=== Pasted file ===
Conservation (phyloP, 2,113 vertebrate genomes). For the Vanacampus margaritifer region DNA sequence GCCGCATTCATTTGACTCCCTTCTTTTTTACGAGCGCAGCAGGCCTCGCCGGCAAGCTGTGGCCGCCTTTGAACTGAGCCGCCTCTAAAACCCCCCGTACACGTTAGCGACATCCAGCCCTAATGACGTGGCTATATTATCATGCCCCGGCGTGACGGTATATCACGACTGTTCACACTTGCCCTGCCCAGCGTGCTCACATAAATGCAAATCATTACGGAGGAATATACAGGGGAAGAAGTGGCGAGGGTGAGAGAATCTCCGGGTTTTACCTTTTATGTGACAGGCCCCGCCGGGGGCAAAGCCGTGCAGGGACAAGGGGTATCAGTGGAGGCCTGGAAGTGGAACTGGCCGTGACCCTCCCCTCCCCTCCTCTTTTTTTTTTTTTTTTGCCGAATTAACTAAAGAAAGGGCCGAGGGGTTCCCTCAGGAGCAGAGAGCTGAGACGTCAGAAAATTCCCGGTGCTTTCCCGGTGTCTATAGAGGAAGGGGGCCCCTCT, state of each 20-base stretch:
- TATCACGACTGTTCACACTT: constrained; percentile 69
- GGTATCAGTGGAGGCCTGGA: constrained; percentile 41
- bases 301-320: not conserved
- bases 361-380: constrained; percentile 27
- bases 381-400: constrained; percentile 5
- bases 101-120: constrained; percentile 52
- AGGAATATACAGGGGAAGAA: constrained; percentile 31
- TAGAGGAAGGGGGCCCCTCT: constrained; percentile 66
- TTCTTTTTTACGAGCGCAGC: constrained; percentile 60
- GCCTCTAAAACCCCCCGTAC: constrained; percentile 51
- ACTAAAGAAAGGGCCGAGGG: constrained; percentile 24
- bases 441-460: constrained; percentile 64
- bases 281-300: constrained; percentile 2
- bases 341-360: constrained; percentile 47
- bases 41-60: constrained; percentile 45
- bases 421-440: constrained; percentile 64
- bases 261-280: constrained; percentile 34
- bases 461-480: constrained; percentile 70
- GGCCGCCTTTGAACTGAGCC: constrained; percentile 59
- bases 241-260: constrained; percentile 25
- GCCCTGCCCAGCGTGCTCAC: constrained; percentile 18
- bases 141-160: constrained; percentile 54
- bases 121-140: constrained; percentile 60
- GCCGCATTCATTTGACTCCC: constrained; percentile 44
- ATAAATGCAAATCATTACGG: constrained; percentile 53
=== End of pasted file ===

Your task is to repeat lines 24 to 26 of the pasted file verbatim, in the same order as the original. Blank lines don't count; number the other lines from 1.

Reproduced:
- bases 121-140: constrained; percentile 60
- GCCGCATTCATTTGACTCCC: constrained; percentile 44
- ATAAATGCAAATCATTACGG: constrained; percentile 53